Let’s face it, with access to the internet, a lot of jobs and skills that were once sought out and paid for have become jobs you can do yourself. With a little advice and a Youtube video, you can almost build anything on your own. Still, not all advice given is created equal nor should be treated equally. Unfortunately, in the pool industry, bad advice can sometimes mean hundreds of dollars out of your pocket and a lot of missed time out of your pool. Throughout the years we have encountered a lot of customers who have taken their share of bad advice. We wanted to share the top 5 with you in hopes you won’t make those same mistakes. Caveat Emptor!
“I was told I could just put the chlorine tablets in the skimmer or pump basket.”
I’m saddened to say that we encounter this issue at least five times every season and our response is always the same, “Please do NOT put your chlorine tablets into your skimmer or pump.” Your pump and filter are the two driving forces that keep your pool clean and healthy. Let’s say you decide to put your chlorine tablets, or “hockey pucks” as a lot of people like to call them, into your skimmer. Once your pump and filter turns off, the tablets keep dissolving in your skimmer, forming highly acidic water. Once the pump is turned back on, this same acidic water goes straight into the filter. This can compromise the internal parts of your filter – cartridges, o-rings, and gaskets – forcing you to replace them earlier than normally necessary.
Instead of putting chlorine tablets in your skimmer or pump, we recommend using a chlorinator. A chlorinator will automatically disperse chlorine into your pool according to an adjustable setting on the unit. Chlorinators work with your existing pump and filter and are usually very easy to install. Another option is a floating chlorinator which is just a plastic vessel that holds tablets and floats in the pool. Floating chlorinators are super cheap and can usually be found in local stores like Walmart. Whatever you do, though, please do not put chlorine tablets into your skimmer or pump!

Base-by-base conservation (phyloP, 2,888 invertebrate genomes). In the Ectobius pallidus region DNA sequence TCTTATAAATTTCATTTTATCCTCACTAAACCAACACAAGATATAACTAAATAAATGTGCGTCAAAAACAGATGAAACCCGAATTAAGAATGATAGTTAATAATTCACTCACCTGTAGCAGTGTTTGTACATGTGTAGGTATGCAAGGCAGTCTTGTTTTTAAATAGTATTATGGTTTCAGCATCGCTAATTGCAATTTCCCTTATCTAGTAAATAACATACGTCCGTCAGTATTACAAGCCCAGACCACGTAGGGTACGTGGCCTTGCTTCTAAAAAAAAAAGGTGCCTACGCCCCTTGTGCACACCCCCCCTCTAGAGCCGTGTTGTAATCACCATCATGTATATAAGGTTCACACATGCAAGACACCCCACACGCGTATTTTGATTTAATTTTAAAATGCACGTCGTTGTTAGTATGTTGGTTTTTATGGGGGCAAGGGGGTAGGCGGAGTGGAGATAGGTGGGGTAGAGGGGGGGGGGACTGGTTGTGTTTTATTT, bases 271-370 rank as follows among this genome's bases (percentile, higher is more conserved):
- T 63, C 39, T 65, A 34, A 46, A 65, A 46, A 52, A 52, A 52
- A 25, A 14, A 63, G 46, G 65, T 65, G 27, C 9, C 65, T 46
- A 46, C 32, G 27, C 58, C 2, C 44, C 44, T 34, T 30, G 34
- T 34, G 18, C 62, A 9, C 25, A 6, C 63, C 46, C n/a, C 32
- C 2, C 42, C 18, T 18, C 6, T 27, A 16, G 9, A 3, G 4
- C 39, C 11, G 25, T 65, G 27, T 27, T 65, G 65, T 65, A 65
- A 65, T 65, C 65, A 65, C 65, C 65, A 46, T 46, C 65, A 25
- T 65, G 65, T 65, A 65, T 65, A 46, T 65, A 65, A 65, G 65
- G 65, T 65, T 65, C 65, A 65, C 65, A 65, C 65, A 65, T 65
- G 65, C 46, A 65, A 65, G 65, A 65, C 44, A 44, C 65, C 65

“My pool guy told me I could run my pump a few hours a day…. but now my pool is green.”
Pool pumps should run on average between 8-10 hours a day. As a basic rule of thumb, you should be able to filter your entire pool within an 8-hour time frame. In other words, your entire pool (in gallons) should pass through the filter in this 8 hour period. If you are not giving your pump and filter enough time to properly clean the pool and keep the chemicals in flow, your pool will turn green. Not to mention, it might be unsafe for even recreational purposes.
As a pool owner, you need to become comfortable with certain pool calculations. If not for yourself, definitely as a means of double checking pool “professionals” who may steer you in the wrong direction. Here’s how you can calculate the minimum time you need to operate your pump
- Determine how many gallons of water is in your pool. (Pool’s length x Pool’s width x Pool’s average depth x 7.5)
- Figure out the pump’s gallon per minute (GPM) This information is typically listed on the pump label. Once you find this number, multiply that by 60 to get the gallons per hour.
- Divide the gallons per hour into the total gallons in your pool.